The Deep South

Cebu Living - - Travel -

Tawi-tawi is the Philip­pines' south­ern-most prov­ince and is a splen­did chain of 107 is­lands and islets. To most Filipinos, Tawi-tawi is as mys­ti­fy­ing as folk­lore, and as seem­ingly in­ac­ces­si­ble as the tallest moun­tains. But un­be­knownst to many, this en­chant­ing mini-ar­chi­pel­ago is within reach to any­one who cares to visit.

The town of Bon­gao, Tawi-tawi's cap­i­tal, is a fas­ci­nat­ing blend of the old and the new. Old tra­di­tions are still very much ob­served by the towns­folk, while new tech­nol­ogy and all its trap­pings are wel­comed and have be­come an in­te­gral part of the peo­ple's life­styles. Trav­el­ers will surely en­joy what this prov­ince has to of­fer when it comes to the pur­suit of ad­ven­ture and dis­cov­ery.


For tourists who want to visit Bon­gao, Air­phil Ex­press flies there four times a week from Zamboanga City; and an­other air­line is set to fly the same route within the year. There are quite a few small ho­tels on Bon­gao, but to ex­pe­ri­ence is­land life to the fullest, stay at the Beach­side Inn. It sits on an ex­pan­sive prop­erty fronting an im­pres­sive coast­line, and bounded to the west by the enig­matic Bon­gao Peak.

Beach­side Inn has 20-odd air-con­di­tioned rooms that, while far from be­ing deluxe ac­com­mo­da­tions, will suit the needs of most trav­el­ers. The ho­tel also has func­tion rooms, and a restau­rant that's open from 7am to 10pm. The best part, how­ever, is that the beach across the prop­erty is ac­tu­ally a scuba diver's par­adise.

Con­tact: (68)268-1446. Room rates: P700-1,000 per night.


Blessed with miles upon miles of white sand beaches and pris­tine coral reefs, and sur­rounded by the Celebes Sea, Tawi-tawi is home to a host of marine life. There are about a dozen dive sites that have been es­tab­lished by the Tawi-tawi Divers Club around Bon­gao and San­gaSanga is­lands alone. The other is­lands of­fer al­lur­ing un­der­wa­ter ex­plo­ration op­por­tu­ni­ties as well.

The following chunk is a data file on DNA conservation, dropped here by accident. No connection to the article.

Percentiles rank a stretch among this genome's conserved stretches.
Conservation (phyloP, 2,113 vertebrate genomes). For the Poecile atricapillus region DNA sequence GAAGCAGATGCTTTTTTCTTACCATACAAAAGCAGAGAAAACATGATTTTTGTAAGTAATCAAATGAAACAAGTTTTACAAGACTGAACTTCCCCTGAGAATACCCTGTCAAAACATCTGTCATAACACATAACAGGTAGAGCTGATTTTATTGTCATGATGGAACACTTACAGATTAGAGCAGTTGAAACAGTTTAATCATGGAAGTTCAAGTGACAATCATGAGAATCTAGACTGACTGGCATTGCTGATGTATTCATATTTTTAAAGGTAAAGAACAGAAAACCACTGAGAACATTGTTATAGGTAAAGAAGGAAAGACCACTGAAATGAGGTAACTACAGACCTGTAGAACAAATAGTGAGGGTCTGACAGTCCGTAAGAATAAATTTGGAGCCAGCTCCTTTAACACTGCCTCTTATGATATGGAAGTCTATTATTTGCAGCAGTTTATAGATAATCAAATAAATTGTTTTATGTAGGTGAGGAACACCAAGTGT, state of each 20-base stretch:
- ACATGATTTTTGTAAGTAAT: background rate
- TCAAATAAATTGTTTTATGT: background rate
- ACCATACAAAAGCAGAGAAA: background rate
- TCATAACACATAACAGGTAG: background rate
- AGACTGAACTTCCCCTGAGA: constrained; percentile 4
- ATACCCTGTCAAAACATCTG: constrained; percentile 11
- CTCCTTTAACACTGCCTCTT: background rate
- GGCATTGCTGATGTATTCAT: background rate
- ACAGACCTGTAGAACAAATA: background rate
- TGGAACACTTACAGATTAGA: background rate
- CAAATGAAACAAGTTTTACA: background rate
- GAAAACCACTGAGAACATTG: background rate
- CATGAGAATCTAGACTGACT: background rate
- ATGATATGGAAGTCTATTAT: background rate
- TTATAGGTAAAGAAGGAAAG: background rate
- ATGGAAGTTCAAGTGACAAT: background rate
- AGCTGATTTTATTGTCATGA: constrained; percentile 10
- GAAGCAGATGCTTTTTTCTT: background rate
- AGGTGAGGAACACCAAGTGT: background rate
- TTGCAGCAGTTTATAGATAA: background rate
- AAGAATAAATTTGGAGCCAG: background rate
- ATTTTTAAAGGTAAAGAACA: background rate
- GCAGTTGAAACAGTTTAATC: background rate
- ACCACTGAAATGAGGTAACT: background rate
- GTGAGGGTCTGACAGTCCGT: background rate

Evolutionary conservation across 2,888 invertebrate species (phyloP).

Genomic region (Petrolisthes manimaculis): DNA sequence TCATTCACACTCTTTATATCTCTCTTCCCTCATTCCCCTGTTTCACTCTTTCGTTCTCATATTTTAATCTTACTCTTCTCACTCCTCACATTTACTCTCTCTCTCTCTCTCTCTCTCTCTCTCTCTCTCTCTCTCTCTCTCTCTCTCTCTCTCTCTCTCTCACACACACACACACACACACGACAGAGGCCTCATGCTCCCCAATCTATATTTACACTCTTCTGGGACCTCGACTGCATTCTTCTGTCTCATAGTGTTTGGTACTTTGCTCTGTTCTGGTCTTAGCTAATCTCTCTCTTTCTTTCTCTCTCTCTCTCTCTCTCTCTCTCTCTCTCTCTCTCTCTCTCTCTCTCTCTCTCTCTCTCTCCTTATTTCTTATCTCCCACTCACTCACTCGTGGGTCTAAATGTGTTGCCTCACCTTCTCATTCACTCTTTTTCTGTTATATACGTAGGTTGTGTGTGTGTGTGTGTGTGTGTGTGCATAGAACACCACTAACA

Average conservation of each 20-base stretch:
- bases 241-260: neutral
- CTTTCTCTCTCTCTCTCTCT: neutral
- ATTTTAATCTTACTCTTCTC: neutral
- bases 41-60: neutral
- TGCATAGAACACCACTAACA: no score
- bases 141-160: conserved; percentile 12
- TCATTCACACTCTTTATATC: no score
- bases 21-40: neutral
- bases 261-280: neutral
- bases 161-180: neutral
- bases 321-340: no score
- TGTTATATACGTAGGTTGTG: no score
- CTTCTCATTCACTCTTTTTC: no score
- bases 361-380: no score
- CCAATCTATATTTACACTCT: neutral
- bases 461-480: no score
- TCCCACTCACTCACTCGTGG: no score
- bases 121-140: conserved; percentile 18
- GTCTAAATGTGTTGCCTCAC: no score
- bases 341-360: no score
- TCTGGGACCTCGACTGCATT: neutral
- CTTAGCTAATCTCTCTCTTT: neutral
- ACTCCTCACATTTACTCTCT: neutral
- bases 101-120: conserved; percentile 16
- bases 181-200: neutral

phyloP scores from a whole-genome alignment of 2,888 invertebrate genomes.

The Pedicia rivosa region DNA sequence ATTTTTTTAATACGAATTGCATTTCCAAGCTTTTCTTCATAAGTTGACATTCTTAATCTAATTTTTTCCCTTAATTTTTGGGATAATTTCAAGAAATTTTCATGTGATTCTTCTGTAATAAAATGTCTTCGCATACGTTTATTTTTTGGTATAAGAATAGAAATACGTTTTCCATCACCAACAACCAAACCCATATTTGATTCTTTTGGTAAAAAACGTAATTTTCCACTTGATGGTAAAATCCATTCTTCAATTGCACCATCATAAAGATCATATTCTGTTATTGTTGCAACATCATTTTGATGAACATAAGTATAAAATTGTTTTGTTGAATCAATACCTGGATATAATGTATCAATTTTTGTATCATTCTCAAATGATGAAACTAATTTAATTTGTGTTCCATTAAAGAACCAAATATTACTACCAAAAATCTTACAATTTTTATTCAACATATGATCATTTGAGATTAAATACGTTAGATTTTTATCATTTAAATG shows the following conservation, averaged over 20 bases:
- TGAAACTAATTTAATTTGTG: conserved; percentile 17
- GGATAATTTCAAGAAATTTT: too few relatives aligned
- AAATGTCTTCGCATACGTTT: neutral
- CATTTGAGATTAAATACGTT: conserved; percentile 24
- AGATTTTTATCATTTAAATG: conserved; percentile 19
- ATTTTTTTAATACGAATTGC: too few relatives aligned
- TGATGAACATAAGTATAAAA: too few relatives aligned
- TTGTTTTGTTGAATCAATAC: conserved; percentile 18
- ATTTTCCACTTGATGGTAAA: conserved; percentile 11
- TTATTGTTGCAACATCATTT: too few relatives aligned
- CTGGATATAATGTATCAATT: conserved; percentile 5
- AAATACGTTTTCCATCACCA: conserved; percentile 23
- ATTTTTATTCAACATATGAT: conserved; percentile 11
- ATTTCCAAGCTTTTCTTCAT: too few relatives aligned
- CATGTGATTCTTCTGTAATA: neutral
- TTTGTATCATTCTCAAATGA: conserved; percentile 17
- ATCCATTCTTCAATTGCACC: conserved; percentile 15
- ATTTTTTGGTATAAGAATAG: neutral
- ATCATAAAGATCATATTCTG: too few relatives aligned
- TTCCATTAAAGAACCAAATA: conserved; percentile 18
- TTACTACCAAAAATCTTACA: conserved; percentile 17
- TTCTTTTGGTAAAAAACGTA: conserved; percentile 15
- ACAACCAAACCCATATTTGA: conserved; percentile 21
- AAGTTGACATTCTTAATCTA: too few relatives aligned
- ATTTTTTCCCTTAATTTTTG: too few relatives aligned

One must-dive spot is the Pahut Plane Wreck. Sit­ting at a depth of 60 feet off the coast of Brgy. Pahut is a WWII fighter plane that is now home to var­i­ous coral, squir­rel fish and other sea dwellers. Vis­i­bil­ity is crys­tal clear, although the cur­rent can get rather en­er­getic in that area.

The dive site be­hind the Sanga-sanga air­port is also highly rec­om­mended by lo­cals. It fea­tures a deep wall, an ex­plo­sion of coral for­ma­tions, pelagic fish, manta rays, and even friendly marine tur­tles.

For more ad­ven­tur­ous divers, Si­tangkai should be in their bucket list. Dubbed the “Venice of the Philip­pines,” Si­tangkai Is­land is the far­thest of all the is­lands in the prov­ince. This town's main mode of trans­port is the ven­er­a­ble banca, and houses are in­ter­con­nected by wooden foot­bridges. Div­ing there of­fers en­coun­ters with a va­ri­ety of shark species, decades-old pawikan and other ex­otic sea crea­tures. The Tawi-tawi Divers Club has its own air com­pres­sor, scuba cylin­ders and com­plete sets of dive equip­ment. Con­tact: Dive Mas­ter Ra­mon Tañ­gon, (918)699-2822.


There is a fa­ble sur­round­ing Tawi-tawi's most fa­mous moun­tain, Bon­gao Peak (or Bud Bon­gao). Near the sum­mit is a Mus­lim grave that is con­sid­ered a shrine, both by Mus­lims and Chris­tians. In the cap­i­tal, Chris­tians num­ber about 30 per­cent of the pop­u­la­tion. It is said that all trans­gres­sions will be for­given if one vis­its and pays re­spects at this shrine.

Lo­cals also say that to have vis­ited Tawi-tawi is to have as­cended Bud Bon­gao's peak. And it is one ac­tiv­ity you mustn't miss, be­cause the sum­mit of­fers a breath­tak­ing view of the white-ringed is­lands and, on a good day, a hint of Bor­neo on the south­ern hori­zon. It takes only about an hour's hike to climb.

The moun­tain is home to a large troop of na­tive mon­keys. Make sure to bring bananas or other fruits to keep the furry guardians of the Bud ap­peased.

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